I couldn't let the week elapse without saying something about the end of Stephen Colbert, the persona, who will shortly give way to Stephen Colbert, the person.
Nine years as, effectively, an avatar of yourself is an impressive act of nerdery, and there were many others along the way, like getting into lightsaber battles with George Lucas, interviewing Smaug, or hanging Captain America's shield above his fireplace. Though his on-camera style was meant to resemble more humorless, anger-filled pundits, the sheer joy at getting to play around with the toys that he had came through, as did a profound penchant for wordplay. He really was a nerd made good, and it'll be interesting to see how he does when he starts espousing his real passions as much as he did his fake ones.
It's political, yes, but my favorite Colbert moment was when he was invited to be the speaker at the White House correspondent's dinner by somebody who clearly did not know his persona was satire. That was comedy being dangerous at a time when everyone was playing it safe, and arguably the reverse of the later Rally to Restore Sanity and/or Fear, which paradoxically played passionately to the middle of the road. Anyway, even if you disagreed with him politically - and I know plenty who did while still finding him funny - it is my belief that deep down he was one of us in every other way.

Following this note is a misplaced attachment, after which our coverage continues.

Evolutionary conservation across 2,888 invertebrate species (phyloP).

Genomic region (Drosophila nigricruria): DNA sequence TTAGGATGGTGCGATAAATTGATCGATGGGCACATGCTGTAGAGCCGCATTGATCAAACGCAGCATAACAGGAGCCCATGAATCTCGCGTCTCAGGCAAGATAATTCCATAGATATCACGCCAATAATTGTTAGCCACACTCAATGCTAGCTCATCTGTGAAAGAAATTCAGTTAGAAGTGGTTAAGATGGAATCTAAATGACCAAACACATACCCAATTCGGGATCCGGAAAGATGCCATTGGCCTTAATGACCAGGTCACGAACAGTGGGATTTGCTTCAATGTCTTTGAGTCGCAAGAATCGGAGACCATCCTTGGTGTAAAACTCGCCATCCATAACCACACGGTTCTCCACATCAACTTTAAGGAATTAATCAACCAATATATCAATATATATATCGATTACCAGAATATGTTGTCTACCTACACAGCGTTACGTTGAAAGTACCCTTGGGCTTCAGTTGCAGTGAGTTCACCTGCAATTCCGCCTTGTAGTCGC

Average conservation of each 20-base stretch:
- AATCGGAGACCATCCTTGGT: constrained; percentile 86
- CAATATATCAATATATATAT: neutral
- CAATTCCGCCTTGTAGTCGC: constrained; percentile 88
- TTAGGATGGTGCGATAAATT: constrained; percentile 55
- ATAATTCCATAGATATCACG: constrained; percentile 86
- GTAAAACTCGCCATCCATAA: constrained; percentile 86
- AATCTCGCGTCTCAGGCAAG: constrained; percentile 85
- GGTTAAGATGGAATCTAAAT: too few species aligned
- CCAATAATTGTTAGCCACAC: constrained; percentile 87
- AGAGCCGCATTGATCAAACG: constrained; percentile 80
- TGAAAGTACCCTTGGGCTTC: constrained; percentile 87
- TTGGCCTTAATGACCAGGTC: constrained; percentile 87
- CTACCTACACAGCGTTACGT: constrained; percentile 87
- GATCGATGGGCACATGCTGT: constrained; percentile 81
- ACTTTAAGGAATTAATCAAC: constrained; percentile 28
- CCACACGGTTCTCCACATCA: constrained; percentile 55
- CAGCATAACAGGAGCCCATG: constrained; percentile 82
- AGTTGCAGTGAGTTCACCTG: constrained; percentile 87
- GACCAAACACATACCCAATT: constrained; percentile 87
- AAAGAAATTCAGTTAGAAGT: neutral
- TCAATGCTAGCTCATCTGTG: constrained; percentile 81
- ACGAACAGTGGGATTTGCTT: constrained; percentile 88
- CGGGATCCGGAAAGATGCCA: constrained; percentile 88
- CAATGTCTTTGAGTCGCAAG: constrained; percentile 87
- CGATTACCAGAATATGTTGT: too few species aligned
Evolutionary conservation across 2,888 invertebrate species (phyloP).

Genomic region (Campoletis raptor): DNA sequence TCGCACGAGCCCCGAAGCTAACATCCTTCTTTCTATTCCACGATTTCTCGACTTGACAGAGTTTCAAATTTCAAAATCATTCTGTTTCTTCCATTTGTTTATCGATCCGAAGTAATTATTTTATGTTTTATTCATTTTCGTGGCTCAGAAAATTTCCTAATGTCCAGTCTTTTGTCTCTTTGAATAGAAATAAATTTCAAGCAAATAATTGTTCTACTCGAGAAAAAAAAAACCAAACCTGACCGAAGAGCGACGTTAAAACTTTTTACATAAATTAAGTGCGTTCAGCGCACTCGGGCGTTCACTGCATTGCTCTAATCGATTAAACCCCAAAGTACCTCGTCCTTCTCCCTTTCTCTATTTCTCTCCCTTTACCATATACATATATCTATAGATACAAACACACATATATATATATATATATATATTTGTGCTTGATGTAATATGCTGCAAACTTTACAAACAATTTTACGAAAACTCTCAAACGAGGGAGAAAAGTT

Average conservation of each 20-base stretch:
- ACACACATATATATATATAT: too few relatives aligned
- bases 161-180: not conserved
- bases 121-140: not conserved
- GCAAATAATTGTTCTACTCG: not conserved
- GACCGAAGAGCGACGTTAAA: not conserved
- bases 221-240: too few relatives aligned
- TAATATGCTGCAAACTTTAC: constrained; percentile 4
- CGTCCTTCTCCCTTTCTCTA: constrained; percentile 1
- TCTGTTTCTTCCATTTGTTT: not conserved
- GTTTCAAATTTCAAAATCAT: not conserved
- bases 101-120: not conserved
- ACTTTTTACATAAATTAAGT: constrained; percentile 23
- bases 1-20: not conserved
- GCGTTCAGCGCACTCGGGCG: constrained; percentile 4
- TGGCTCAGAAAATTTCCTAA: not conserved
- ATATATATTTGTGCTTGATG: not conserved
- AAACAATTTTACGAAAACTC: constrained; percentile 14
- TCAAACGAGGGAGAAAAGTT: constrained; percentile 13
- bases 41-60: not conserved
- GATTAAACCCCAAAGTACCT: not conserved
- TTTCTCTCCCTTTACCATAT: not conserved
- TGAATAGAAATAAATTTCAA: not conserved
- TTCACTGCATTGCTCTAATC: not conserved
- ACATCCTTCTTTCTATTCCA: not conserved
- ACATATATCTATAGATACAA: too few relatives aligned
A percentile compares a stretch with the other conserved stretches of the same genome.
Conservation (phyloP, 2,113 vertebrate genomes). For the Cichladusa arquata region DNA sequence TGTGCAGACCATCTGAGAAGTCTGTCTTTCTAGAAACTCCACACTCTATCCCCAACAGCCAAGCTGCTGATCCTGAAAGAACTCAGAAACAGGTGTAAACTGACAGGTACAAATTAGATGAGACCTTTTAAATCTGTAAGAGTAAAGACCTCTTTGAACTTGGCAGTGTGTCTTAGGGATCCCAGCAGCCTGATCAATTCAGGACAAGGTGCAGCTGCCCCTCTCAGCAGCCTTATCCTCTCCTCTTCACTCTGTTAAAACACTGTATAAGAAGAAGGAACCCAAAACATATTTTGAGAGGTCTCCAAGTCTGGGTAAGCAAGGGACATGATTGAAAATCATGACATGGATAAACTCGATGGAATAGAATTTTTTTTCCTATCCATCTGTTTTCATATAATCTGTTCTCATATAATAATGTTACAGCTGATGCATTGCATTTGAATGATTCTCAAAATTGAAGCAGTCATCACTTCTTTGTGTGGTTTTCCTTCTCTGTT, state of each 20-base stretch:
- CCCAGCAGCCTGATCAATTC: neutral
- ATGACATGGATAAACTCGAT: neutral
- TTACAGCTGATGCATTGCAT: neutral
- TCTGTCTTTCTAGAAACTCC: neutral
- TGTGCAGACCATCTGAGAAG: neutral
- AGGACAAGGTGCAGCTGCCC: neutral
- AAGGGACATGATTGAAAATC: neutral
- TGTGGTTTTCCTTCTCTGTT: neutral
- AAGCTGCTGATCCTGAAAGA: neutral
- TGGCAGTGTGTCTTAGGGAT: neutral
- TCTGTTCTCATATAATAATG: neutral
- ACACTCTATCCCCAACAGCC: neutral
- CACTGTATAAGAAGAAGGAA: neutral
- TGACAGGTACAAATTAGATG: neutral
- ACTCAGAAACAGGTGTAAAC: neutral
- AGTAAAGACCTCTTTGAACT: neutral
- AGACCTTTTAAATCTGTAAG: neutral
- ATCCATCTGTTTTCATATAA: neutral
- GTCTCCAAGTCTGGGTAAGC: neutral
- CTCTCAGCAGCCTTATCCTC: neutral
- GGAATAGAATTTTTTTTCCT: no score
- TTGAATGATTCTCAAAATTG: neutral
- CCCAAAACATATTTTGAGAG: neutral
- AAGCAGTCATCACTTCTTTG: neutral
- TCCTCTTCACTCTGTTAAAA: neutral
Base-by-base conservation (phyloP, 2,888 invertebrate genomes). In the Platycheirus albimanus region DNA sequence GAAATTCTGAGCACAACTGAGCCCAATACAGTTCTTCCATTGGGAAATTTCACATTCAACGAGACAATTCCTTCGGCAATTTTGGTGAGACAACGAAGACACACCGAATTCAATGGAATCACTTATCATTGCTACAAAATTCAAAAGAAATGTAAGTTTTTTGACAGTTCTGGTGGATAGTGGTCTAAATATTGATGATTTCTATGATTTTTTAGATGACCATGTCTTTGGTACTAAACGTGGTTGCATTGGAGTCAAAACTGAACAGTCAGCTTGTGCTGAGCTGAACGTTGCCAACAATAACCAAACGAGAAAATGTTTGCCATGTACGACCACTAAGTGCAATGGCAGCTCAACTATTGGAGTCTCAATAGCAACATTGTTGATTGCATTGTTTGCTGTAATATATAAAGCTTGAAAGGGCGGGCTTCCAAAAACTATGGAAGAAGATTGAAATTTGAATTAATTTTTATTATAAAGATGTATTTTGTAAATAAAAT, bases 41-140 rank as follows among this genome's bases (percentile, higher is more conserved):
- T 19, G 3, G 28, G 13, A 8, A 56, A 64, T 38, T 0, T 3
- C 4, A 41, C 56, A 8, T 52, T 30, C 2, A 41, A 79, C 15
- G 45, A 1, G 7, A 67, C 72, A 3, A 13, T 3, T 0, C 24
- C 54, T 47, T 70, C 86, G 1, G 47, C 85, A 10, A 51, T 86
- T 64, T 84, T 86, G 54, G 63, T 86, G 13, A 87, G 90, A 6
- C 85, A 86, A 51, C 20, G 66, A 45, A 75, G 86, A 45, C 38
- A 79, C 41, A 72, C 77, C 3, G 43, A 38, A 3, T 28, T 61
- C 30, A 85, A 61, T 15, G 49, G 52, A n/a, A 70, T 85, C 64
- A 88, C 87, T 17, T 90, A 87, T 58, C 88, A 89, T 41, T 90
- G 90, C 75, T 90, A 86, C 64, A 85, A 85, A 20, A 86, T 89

In other news (thanks Gallen!) Larry Flynt is making a porn parody of The Interview. I trust its main character will be named Cum Jong Un.
Now talk amongst yourselves.
Part of Ultimate Warrior's deal with toy companies, subsequent to his in-ring career, was that he would sign over his likeness rights if he could be granted several super-limited variants to sell at exorbitant prices on both eBay and his own website. Now that he's gone, it remains to be seen if his wife will be as much of a hard-ass negotiator - or even interested in running an eBay store. But his estate just revealed a look at the final one-of-twenty variant figure in his current Mattel deal, and it's a beaut: Warrior as he appeared at conventions in recent years.
No, it's not the "thank you" below. That's for fans. Keep reading...
Here's our favorite movie Wookiee (sorry, I'm just assuming Tarrful isn't your tgop pick, which is really presumptuous of me, but there ya go) on the set of The Force Awakens, roaring a thank you to fans who donated to UNICEF for a chance to be in the movie. And damn, no gray hairs at all on that furry face!
The full video's below, but really that still above is all you need to see...beyond the fact that Artoo looks like Artoo, which we already knew.
In an amusing Wookiee-related note, Peter Mayhew also took the time today to Tweet a link response to the Sony hackers...
Basically, they have the technology to make tiny working wings and little crawling legs. What they don't have yet are stabilizing programs that allow the robo-bugs to right themselves if wind or other obstacles knock them off balance, nor do they have tiny weapons for them to wield yet.
But do we need them? Like, if we could just send a few millipedes to crawl up Kim Jong Un's pant legs when he's making a speech and tickle him till he pisses himself, wouldn't that be enough? I think maybe that's what The Interview could have used.
Michael Dougherty's putting Halloween on hold, and bringing his horror-comedy anthology format to Christmas next year. Krampus, the Christmas demon - subject of one of TR's most popular articles of all time - is coming to town. This is not to be confused with Kevin Smith's Krampus project, originally set to star the cast of Tusk, which appears to have been replaced on his slate by Yoga Hosers.